We developed a sexual misconduct standard for all nurses in Nova Scotia.
As part of this initiative, consultation occurred in two phases.
In the initial consultation phase (February 13 – March 8, 2020), we sought feedback from diverse voices through an online survey and in-person meetings with key stakeholders to help inform the direction and development of the sexual misconduct standard.
In the second consultation phase (April 9 – May 10, 2020), we sought feedback from stakeholders through an online survey on the draft sexual misconduct standard for nurses. The draft reflected current best practice, aligned with other jurisdictions and included the diverse perspectives from stakeholders captured in our initial consultation phase. In this phase, we also collected feedback on the NSCN sexual misconduct policy and by-law.
Consultation Participation and Response
Initial Consultation Phase (February 13 – March 8, 2020):
- Held an open consultation via an online public survey and in-person meetings with key stakeholders to collect feedback to help inform the direction and development of the sexual misconduct standard of practice.
- Survey: In total, 222 individuals participated in the public survey. Eighty-three percent (83%) of participants were registrants. Other participants included representation from the public, employers, unions, students, educational programs, service providers, professional regulators and retired nurses.
- In-Person Meetings: In total, 15 representatives for the in-person consultations. In-person consultations were held with employers, nursing unions, educators and subject matter experts (Avalon Sexual Assault Centre and Sexual Assault Nurse Examiners).
- Stakeholders overwhelmingly expressed support for the initiative. Overall, stakeholders suggested we consider the following in the development of the standard and policy:
- Social Media Use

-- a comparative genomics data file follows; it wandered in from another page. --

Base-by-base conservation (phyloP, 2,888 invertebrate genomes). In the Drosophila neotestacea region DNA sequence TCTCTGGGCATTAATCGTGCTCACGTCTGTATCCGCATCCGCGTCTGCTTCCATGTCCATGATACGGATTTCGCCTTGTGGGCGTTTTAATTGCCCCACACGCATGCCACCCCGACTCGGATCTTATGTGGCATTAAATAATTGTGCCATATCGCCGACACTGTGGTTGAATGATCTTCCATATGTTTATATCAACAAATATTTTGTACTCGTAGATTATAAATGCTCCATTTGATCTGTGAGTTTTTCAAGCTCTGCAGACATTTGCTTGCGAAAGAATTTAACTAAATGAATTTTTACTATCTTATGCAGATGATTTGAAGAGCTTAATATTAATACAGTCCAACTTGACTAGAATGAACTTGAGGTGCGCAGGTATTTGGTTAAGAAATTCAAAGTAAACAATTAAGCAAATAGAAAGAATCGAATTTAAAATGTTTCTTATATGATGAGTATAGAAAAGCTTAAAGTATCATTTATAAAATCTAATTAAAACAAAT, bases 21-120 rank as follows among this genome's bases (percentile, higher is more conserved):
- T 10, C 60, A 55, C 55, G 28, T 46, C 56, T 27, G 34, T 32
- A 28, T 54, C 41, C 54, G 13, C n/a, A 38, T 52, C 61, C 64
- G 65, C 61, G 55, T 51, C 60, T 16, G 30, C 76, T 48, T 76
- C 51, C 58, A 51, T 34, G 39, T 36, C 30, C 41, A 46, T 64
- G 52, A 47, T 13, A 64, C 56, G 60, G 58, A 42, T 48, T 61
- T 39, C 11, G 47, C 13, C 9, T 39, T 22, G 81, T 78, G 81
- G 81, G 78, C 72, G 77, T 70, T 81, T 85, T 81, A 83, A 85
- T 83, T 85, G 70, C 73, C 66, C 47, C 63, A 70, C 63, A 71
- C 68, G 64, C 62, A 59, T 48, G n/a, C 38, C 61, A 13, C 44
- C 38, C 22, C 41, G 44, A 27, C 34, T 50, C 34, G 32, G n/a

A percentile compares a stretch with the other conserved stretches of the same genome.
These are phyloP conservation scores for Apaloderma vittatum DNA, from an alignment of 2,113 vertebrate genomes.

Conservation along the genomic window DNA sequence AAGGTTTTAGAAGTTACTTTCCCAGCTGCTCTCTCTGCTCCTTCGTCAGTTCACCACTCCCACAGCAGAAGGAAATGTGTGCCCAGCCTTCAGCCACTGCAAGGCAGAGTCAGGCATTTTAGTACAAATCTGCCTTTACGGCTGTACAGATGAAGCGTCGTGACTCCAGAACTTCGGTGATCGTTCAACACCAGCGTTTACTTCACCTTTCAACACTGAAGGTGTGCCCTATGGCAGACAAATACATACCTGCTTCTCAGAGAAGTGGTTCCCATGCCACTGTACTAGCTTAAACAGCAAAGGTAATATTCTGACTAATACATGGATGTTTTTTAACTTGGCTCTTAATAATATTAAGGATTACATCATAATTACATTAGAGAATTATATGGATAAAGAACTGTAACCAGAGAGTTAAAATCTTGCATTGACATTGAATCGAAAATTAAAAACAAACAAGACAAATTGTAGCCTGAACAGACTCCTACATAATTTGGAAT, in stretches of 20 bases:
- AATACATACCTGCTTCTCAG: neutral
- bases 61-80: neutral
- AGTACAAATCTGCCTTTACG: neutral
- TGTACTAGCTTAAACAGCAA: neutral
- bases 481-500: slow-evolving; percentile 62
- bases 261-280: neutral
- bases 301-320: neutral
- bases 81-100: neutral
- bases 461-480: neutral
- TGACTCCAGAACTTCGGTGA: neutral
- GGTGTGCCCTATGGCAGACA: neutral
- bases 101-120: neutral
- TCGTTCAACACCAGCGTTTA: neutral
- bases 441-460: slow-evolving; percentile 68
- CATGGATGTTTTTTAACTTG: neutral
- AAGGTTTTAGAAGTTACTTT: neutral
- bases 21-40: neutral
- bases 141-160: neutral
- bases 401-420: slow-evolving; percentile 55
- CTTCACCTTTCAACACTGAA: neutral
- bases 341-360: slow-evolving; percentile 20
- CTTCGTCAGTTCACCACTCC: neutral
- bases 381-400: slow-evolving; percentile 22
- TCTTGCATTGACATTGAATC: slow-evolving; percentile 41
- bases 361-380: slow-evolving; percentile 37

- Trauma-informed Approach
- Interdisciplinary Misconduct
- Client to Nurse Misconduct
- Reporting and Duty to Report
- Expectations, Consequences and Duty of Care
- Consent, Capacity and Vulnerable Clients
- Therapeutic Nurse-Client Relationship
Second Consultation Phase (April 9 – May 10, 2020):
- Held an open 30-day consultation via an online public survey to collect specific feedback on the draft sexual misconduct standard, policy and by-law.
- In total, 84 individuals participated in the public survey. Seventy-three percent (73%) of participants were registrants. Other participants included representation from the public, professional regulator, union, educational programs, employers, retired registrants and subject matter experts.
- Stakeholders again expressed support for the draft standard, policy and by-law. Stakeholder suggestions were minor in nature; many of these suggestions were requests for future resources and support.
- Specific feedback for the standard included:
- Need for examples
- Focus on simple language
- Information on how to report
- Additional clarity on consent and reference to former vs current clients in the standard indicators
- Suggested change related to the expectations of nurses regarding engaging in sexual behaviour with a former clients
- Suggested new glossary terms or additional clarity on current terms: sexual orientation; gender identity; consent; conduct unbecoming